Opinion
KCCA should safeguard the history of Kampala city
Publish Date: May 13, 2014
newvision
  • mail
  • img

By Fredrick Nsibambi

The history of Kampala is a mixture of both written and oral accounts. As we might be aware, before the arrival of British colonists, Muteesa I, the then Kabaka of Buganda had chosen the zone that would become Kampala as a hunting reserve. The area was made up of hills and wetlands.


It was an ideal breeding ground for various game, particularly a species of antelope, the impala. When the British arrived in the area, they called one of the hills 'The Hill of the Impala' due to the large presence of impala.

The native Baganda used this reference in their local dialect (Luganda) - 'Akasozi K'empala, which later on became K’empala or Kampala with repeated usage of the word.

Kampala grew as the capital of the Buganda kingdom and later on of Uganda, from which several buildings survive, including the Kasubi Tombs, the Lubiri Palace, the Buganda Parliament and the Buganda Court of Justice.

Severely damaged in the Uganda-Tanzania War, the city was since then rebuilt with constructions of new buildings including hotels, banks, shopping malls, educational institutions, hospitals and improvement of war torn buildings and infrastructure. Traditionally, Kampala was a city of seven hills, but over time it has come to have a lot more.

However, the current expansion and “re-birth” of Kampala is at the expense of its immense history and cultural heritage which is inadequately documented. Cities the world-over expand but safeguard their history-for it is this history that a city projects its brand, pride and identity.

For such cities, development is cumulative while in the case of Kampala, development is retrogressive because one has to destroy a building before they erect a ‘modern’ one! Examples are numerous. Currently, most of the historical buildings along Market Street, Nakivubo Mews including Pioneer House have been demolished.

Mitchell courts building which was on Burton Street as well as many historical houses in Old Kampala have been replaced with glass buildings which have nothing to do with our identity as Ugandans.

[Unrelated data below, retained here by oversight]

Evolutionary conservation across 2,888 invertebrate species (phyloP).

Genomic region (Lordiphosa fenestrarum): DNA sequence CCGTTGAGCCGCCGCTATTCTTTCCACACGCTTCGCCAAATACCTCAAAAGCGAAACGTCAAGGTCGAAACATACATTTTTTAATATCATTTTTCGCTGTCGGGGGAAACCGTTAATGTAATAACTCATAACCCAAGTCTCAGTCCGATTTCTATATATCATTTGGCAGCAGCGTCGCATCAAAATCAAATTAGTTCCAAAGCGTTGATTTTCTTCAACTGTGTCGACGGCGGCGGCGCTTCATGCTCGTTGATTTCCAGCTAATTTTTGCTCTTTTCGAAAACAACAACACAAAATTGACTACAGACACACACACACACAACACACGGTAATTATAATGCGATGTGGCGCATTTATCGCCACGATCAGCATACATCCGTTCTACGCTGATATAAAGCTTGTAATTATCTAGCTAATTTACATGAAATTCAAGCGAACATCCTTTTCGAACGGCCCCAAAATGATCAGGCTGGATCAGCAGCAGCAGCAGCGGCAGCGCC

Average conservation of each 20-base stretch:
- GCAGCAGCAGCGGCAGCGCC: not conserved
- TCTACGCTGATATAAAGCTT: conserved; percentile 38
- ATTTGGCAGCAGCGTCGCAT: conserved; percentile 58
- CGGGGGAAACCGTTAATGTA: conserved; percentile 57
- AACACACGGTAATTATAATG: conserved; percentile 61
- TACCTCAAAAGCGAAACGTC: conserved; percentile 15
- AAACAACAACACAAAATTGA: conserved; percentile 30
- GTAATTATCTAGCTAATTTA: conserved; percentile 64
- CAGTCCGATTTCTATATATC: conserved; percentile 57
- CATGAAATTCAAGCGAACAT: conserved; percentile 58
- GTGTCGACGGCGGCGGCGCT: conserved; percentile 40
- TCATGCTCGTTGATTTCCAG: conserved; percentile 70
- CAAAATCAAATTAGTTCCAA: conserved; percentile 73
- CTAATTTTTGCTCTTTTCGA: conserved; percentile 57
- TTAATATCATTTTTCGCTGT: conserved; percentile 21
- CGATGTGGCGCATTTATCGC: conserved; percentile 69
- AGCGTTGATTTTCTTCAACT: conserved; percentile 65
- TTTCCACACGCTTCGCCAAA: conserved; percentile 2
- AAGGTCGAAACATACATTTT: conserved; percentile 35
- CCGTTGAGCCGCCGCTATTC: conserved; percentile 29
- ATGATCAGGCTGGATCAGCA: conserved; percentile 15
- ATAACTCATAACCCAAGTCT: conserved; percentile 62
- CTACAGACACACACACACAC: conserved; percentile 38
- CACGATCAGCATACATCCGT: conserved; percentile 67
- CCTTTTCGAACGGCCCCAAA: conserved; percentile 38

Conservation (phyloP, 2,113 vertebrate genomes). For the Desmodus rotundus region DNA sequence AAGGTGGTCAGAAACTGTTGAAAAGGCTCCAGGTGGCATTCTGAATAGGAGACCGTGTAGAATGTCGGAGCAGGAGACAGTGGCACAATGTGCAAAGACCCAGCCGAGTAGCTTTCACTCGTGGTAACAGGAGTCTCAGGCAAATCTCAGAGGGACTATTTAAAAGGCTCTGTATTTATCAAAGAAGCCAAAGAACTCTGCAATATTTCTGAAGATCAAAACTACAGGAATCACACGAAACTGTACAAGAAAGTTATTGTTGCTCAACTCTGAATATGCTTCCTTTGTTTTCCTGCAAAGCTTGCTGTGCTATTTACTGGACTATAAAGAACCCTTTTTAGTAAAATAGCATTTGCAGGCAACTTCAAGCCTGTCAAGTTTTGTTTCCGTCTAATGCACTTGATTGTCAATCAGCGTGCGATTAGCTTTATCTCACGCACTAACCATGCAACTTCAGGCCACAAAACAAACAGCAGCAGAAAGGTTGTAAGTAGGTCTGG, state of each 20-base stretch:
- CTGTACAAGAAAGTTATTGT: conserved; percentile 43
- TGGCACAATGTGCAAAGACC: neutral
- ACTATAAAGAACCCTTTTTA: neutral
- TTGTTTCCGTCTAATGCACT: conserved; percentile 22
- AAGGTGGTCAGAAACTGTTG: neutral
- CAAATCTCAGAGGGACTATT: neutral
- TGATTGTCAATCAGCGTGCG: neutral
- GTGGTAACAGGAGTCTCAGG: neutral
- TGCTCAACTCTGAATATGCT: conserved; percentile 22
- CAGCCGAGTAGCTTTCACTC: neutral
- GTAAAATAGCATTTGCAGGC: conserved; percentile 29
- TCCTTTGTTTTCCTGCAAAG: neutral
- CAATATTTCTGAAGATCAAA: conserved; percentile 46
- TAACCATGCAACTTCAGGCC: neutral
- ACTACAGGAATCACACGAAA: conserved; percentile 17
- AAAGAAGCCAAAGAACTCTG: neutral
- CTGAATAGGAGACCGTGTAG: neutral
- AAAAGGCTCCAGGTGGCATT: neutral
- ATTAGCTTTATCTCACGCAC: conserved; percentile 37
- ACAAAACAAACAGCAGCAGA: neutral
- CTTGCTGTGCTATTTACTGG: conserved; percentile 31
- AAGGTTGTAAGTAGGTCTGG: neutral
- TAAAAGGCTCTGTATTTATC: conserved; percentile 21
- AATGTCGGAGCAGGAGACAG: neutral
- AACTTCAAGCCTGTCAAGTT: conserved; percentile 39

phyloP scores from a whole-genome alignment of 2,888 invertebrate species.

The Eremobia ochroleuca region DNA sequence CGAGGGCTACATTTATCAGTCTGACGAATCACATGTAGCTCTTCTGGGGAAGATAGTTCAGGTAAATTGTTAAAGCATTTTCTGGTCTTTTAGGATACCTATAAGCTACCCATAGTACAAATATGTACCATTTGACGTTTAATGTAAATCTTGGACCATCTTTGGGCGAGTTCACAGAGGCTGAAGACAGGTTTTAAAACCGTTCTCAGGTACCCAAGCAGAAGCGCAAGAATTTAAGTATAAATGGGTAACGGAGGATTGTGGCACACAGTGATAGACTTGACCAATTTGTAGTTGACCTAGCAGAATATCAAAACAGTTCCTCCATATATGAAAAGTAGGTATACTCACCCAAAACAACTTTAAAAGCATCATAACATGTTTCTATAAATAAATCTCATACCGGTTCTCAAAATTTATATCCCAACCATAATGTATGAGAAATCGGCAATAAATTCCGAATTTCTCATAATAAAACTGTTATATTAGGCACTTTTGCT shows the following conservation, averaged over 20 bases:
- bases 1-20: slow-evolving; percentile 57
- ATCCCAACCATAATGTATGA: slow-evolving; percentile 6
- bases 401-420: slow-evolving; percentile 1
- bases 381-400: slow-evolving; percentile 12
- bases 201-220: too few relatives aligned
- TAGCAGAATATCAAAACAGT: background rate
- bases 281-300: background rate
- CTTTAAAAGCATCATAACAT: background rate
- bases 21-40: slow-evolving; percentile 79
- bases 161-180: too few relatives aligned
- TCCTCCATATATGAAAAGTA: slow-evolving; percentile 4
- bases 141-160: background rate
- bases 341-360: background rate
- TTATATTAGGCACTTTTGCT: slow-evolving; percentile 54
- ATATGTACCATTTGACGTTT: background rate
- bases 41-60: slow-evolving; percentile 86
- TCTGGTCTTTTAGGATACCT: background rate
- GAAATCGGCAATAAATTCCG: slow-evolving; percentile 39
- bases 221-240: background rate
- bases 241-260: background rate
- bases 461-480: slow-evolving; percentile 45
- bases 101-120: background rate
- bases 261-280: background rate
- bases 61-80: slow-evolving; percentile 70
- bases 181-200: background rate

Mukwenda House at Kubbiri, on Bombo road was demolished. Mukwenda House and Basiima House on Kabakanjagala road were some of the earliest storied buildings in Kampala in 1903.  I foresee a situation when Kampala will resemble cities like Singapore or Kuala Lampur (Malaysia)-yet we are Ugandans!!

My humble appeal to the Executive Director of KCCA is that we should safeguard the history and identity of Kampala. Expanding and renewal of the city is good but should not be at the expense of our history.

KCCA should provide incentives to private owners of historical buildings to prevent them from destroying our history. Incentives may include small grants to maintain such buildings, linking them to tour operators and publicise them as tourist attractions.

Sometimes recognising individuals who have preserved their buildings could work as a ‘carrot’. KCCA should also pass bye-laws to prevent demolition of important historical properties.

The writer is with Cross-Cultural Foundation of Uganda

The statements, comments, or opinions expressed through the use of New Vision Online are those of their respective authors, who are solely responsible for them, and do not necessarily represent the views held by the staff and management of New Vision Online.

New Vision Online reserves the right to moderate, publish or delete a post without warning or consultation with the author.Find out why we moderate comments. For any questions please contact digital@newvision.co.ug

  • mail
  • img
blog comments powered by Disqus
Also In This Section
Makerere University students strike can be averted
On Monday, 20th October 2014, Makerere witnessed yet another student’s strike. It was even reported by some sections of the media that One student had been injured....
Is Uganda
Being in the 91.3 Capital FM studios on Saturday 18th October for the Capital Gang hosted by Mr. Oscar Semweya Musoke reminded me of the saying- a good anvil does not fear the hammer....
Why Vision 2040 is and will still be illusive
Most policies in Uganda are very clear on paper but very ineffectively implemented due to the process always followed while formulating them; a policy should be drafted after a research, needs assessment, or a problem that needs to be solved....
Municipal bonds good, but let
I recently read in one of Uganda’s dailies that the Kampala Capital City Authority (“KCCA”) seeks to issue municipal bonds to raise much needed revenues for development purposes....
Educate a girl and reduce poverty
Despite the enormous progress of Universal Primary Education which has raised primary school enrolment from 2.7 to over 8.2 million in recent years, girls continue to suffer exclusion in education systems....
Scientists should take advantage of the president’s love for science
On several occasions President Museveni has come out to express his love for science and science based initiatives especially in value additions and energy as engines to drive economic growth...
Should diplomatic passports issued to ex-govt workers be with drawn?
Yes
No
Can't Say
follow us
subscribe to our news letter